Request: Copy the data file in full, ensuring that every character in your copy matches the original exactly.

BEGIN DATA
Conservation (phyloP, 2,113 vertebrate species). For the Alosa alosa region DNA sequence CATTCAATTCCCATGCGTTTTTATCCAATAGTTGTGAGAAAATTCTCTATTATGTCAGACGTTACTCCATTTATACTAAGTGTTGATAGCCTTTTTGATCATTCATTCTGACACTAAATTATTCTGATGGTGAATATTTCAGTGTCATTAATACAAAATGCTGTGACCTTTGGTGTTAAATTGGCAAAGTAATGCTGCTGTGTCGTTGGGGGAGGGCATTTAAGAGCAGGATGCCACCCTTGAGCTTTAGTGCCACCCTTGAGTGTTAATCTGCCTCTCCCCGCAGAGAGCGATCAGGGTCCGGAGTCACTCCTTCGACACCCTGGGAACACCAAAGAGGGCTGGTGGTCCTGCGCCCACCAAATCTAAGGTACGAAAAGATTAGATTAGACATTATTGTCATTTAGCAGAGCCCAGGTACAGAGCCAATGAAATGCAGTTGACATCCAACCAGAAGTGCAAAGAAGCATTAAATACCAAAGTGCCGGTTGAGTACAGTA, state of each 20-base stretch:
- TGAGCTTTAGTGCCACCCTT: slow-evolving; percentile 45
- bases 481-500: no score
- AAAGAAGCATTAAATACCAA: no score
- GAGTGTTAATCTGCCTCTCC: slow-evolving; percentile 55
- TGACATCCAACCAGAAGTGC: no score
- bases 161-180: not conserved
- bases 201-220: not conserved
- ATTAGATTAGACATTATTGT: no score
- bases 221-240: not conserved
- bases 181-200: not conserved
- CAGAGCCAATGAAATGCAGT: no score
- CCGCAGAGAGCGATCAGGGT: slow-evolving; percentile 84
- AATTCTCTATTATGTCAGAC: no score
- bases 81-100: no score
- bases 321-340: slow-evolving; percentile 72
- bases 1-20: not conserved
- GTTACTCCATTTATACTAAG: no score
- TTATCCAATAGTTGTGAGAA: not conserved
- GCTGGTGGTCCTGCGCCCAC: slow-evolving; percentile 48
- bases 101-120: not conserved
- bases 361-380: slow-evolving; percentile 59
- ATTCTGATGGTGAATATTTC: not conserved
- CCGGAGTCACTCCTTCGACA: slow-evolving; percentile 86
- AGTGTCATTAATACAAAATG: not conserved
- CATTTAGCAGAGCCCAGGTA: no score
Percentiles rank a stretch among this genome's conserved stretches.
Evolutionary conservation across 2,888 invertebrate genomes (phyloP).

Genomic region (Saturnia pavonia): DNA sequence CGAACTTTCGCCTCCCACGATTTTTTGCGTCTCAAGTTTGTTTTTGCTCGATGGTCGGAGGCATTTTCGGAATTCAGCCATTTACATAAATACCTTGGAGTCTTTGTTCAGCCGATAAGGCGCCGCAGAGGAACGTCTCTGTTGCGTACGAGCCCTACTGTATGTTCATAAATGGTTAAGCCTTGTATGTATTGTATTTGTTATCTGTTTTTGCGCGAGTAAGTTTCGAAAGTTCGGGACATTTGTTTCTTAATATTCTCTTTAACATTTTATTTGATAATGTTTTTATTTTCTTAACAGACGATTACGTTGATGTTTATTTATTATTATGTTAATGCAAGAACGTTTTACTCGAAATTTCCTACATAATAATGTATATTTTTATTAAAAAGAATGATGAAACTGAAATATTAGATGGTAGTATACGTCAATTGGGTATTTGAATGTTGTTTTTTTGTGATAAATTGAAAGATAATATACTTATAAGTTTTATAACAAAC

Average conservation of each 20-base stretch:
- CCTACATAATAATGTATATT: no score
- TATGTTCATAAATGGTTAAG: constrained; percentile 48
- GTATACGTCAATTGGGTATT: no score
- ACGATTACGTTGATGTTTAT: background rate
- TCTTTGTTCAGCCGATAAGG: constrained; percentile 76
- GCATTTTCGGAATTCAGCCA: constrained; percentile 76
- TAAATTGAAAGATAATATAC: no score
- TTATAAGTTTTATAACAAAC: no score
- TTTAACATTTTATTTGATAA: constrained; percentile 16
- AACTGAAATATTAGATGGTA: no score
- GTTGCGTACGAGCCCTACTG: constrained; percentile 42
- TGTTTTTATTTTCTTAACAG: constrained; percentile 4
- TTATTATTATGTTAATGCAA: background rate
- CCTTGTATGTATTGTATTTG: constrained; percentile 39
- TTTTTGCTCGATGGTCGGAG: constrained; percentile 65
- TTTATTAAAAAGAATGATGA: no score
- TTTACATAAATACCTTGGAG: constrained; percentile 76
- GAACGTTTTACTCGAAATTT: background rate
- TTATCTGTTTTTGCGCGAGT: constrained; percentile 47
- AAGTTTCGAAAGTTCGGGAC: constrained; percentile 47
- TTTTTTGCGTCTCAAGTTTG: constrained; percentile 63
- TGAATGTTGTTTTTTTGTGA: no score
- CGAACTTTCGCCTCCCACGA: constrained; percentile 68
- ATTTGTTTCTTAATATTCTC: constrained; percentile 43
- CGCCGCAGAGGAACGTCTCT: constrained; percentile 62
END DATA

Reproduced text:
Conservation (phyloP, 2,113 vertebrate species). For the Alosa alosa region DNA sequence CATTCAATTCCCATGCGTTTTTATCCAATAGTTGTGAGAAAATTCTCTATTATGTCAGACGTTACTCCATTTATACTAAGTGTTGATAGCCTTTTTGATCATTCATTCTGACACTAAATTATTCTGATGGTGAATATTTCAGTGTCATTAATACAAAATGCTGTGACCTTTGGTGTTAAATTGGCAAAGTAATGCTGCTGTGTCGTTGGGGGAGGGCATTTAAGAGCAGGATGCCACCCTTGAGCTTTAGTGCCACCCTTGAGTGTTAATCTGCCTCTCCCCGCAGAGAGCGATCAGGGTCCGGAGTCACTCCTTCGACACCCTGGGAACACCAAAGAGGGCTGGTGGTCCTGCGCCCACCAAATCTAAGGTACGAAAAGATTAGATTAGACATTATTGTCATTTAGCAGAGCCCAGGTACAGAGCCAATGAAATGCAGTTGACATCCAACCAGAAGTGCAAAGAAGCATTAAATACCAAAGTGCCGGTTGAGTACAGTA, state of each 20-base stretch:
- TGAGCTTTAGTGCCACCCTT: slow-evolving; percentile 45
- bases 481-500: no score
- AAAGAAGCATTAAATACCAA: no score
- GAGTGTTAATCTGCCTCTCC: slow-evolving; percentile 55
- TGACATCCAACCAGAAGTGC: no score
- bases 161-180: not conserved
- bases 201-220: not conserved
- ATTAGATTAGACATTATTGT: no score
- bases 221-240: not conserved
- bases 181-200: not conserved
- CAGAGCCAATGAAATGCAGT: no score
- CCGCAGAGAGCGATCAGGGT: slow-evolving; percentile 84
- AATTCTCTATTATGTCAGAC: no score
- bases 81-100: no score
- bases 321-340: slow-evolving; percentile 72
- bases 1-20: not conserved
- GTTACTCCATTTATACTAAG: no score
- TTATCCAATAGTTGTGAGAA: not conserved
- GCTGGTGGTCCTGCGCCCAC: slow-evolving; percentile 48
- bases 101-120: not conserved
- bases 361-380: slow-evolving; percentile 59
- ATTCTGATGGTGAATATTTC: not conserved
- CCGGAGTCACTCCTTCGACA: slow-evolving; percentile 86
- AGTGTCATTAATACAAAATG: not conserved
- CATTTAGCAGAGCCCAGGTA: no score
Percentiles rank a stretch among this genome's conserved stretches.
Evolutionary conservation across 2,888 invertebrate genomes (phyloP).

Genomic region (Saturnia pavonia): DNA sequence CGAACTTTCGCCTCCCACGATTTTTTGCGTCTCAAGTTTGTTTTTGCTCGATGGTCGGAGGCATTTTCGGAATTCAGCCATTTACATAAATACCTTGGAGTCTTTGTTCAGCCGATAAGGCGCCGCAGAGGAACGTCTCTGTTGCGTACGAGCCCTACTGTATGTTCATAAATGGTTAAGCCTTGTATGTATTGTATTTGTTATCTGTTTTTGCGCGAGTAAGTTTCGAAAGTTCGGGACATTTGTTTCTTAATATTCTCTTTAACATTTTATTTGATAATGTTTTTATTTTCTTAACAGACGATTACGTTGATGTTTATTTATTATTATGTTAATGCAAGAACGTTTTACTCGAAATTTCCTACATAATAATGTATATTTTTATTAAAAAGAATGATGAAACTGAAATATTAGATGGTAGTATACGTCAATTGGGTATTTGAATGTTGTTTTTTTGTGATAAATTGAAAGATAATATACTTATAAGTTTTATAACAAAC

Average conservation of each 20-base stretch:
- CCTACATAATAATGTATATT: no score
- TATGTTCATAAATGGTTAAG: constrained; percentile 48
- GTATACGTCAATTGGGTATT: no score
- ACGATTACGTTGATGTTTAT: background rate
- TCTTTGTTCAGCCGATAAGG: constrained; percentile 76
- GCATTTTCGGAATTCAGCCA: constrained; percentile 76
- TAAATTGAAAGATAATATAC: no score
- TTATAAGTTTTATAACAAAC: no score
- TTTAACATTTTATTTGATAA: constrained; percentile 16
- AACTGAAATATTAGATGGTA: no score
- GTTGCGTACGAGCCCTACTG: constrained; percentile 42
- TGTTTTTATTTTCTTAACAG: constrained; percentile 4
- TTATTATTATGTTAATGCAA: background rate
- CCTTGTATGTATTGTATTTG: constrained; percentile 39
- TTTTTGCTCGATGGTCGGAG: constrained; percentile 65
- TTTATTAAAAAGAATGATGA: no score
- TTTACATAAATACCTTGGAG: constrained; percentile 76
- GAACGTTTTACTCGAAATTT: background rate
- TTATCTGTTTTTGCGCGAGT: constrained; percentile 47
- AAGTTTCGAAAGTTCGGGAC: constrained; percentile 47
- TTTTTTGCGTCTCAAGTTTG: constrained; percentile 63
- TGAATGTTGTTTTTTTGTGA: no score
- CGAACTTTCGCCTCCCACGA: constrained; percentile 68
- ATTTGTTTCTTAATATTCTC: constrained; percentile 43
- CGCCGCAGAGGAACGTCTCT: constrained; percentile 62